A steady increase of Jews fleeing anti-Semitism and moving to Israel has prompted the Ministry of Absorption to submit for government approval a new plan to help them start new lives as “olim” [new immigrants].
In 2013, there were 3,301 new immigrants from France, the highest recorded number from that country since the year 2000.
Sofa Landver, on a visit to Paris Wednesday, told JTA that though she and her team expect mostly young immigrants, the ministry has prepared plans adapted to all ages and sectors, designed to ”erase all bureaucratic hurdles” which new arrivals are confronted with. In addition, the plan will consist of reinforcing in Paris and in other French cities the personnel who assist those interested in making aliyah.
Landver said that she will present the program in an upcoming Cabinet meeting.
”Immigrating to Israel is a decision each individual makes on his own,” emphasized the minister. ”But we consider it important to discuss our plans with the French Jewish leadership and to have their support.”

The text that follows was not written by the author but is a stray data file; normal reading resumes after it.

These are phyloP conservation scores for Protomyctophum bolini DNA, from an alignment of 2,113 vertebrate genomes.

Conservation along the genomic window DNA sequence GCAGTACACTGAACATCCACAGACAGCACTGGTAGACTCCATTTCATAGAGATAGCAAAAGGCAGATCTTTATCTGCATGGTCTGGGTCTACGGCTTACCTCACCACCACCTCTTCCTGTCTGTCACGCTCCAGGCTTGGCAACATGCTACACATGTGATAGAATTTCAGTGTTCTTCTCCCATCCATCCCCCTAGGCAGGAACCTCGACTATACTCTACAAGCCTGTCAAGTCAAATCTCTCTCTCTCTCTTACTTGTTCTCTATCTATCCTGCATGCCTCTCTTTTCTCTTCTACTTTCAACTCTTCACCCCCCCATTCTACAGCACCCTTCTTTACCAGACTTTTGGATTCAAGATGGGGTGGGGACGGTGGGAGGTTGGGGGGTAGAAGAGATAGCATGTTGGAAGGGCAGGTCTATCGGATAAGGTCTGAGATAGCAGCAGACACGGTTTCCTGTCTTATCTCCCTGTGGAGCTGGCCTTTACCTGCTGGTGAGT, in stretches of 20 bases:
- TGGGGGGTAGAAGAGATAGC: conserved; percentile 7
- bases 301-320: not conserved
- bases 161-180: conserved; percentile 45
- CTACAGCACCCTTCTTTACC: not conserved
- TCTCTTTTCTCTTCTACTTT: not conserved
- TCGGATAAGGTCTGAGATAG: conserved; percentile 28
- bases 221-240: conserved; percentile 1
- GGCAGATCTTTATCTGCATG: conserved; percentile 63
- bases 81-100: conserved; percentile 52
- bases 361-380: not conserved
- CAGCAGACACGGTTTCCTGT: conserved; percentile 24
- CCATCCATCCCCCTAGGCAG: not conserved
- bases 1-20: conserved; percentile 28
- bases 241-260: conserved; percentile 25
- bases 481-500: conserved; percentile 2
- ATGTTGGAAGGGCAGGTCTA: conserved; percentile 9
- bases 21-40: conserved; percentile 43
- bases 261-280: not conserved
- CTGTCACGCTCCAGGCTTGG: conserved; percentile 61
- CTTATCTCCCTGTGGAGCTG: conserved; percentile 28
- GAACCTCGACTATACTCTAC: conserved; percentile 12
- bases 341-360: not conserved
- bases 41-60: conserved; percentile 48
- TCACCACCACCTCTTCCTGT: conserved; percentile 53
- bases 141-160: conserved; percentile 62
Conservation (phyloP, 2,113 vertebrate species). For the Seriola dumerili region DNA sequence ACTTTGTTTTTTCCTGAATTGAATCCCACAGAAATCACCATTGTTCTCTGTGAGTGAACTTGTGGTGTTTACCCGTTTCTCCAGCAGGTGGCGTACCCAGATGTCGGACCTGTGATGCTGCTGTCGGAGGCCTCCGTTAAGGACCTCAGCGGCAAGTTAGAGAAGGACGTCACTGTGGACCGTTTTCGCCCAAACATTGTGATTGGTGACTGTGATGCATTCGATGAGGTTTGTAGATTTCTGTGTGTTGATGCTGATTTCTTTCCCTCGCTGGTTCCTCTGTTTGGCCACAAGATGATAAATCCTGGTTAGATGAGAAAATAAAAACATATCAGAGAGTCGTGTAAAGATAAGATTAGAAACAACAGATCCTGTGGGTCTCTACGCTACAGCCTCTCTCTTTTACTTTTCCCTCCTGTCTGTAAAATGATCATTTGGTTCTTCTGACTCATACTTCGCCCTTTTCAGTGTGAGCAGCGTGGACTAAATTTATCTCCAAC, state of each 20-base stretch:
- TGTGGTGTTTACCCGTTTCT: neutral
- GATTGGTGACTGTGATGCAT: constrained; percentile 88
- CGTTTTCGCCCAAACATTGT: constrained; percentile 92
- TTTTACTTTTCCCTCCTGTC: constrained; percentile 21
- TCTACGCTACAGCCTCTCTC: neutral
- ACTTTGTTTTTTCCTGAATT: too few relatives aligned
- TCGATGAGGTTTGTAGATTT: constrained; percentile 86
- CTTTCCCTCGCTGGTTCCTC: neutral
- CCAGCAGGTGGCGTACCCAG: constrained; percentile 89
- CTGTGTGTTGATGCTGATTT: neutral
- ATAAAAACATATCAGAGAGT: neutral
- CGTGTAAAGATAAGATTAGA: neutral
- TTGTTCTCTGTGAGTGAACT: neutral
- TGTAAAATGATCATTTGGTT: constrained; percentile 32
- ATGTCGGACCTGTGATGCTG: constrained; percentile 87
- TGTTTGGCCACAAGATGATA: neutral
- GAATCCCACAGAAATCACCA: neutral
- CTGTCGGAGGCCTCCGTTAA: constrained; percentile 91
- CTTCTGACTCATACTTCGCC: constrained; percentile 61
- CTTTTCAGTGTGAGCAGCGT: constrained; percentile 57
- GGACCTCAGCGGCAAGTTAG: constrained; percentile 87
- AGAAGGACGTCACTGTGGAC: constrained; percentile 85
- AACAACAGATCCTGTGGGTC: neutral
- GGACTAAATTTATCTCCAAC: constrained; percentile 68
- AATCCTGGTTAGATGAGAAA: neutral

When asked whether she considered the rise in anti-Semitic incidents in France to be the prime motivation for immigration to Israel, the minister said that a community confronted with an increase in Jews leaving “reflects signs of discomfort, signs of insecurity and perhaps of anti-Semitism.”
She added, “Waves of Jews leaving their community are bound to have their reasons.”
The recurrent messages the minister and her team encountered in France were those of parents encouraging their children to build their future in Israel, rather than in their native land.
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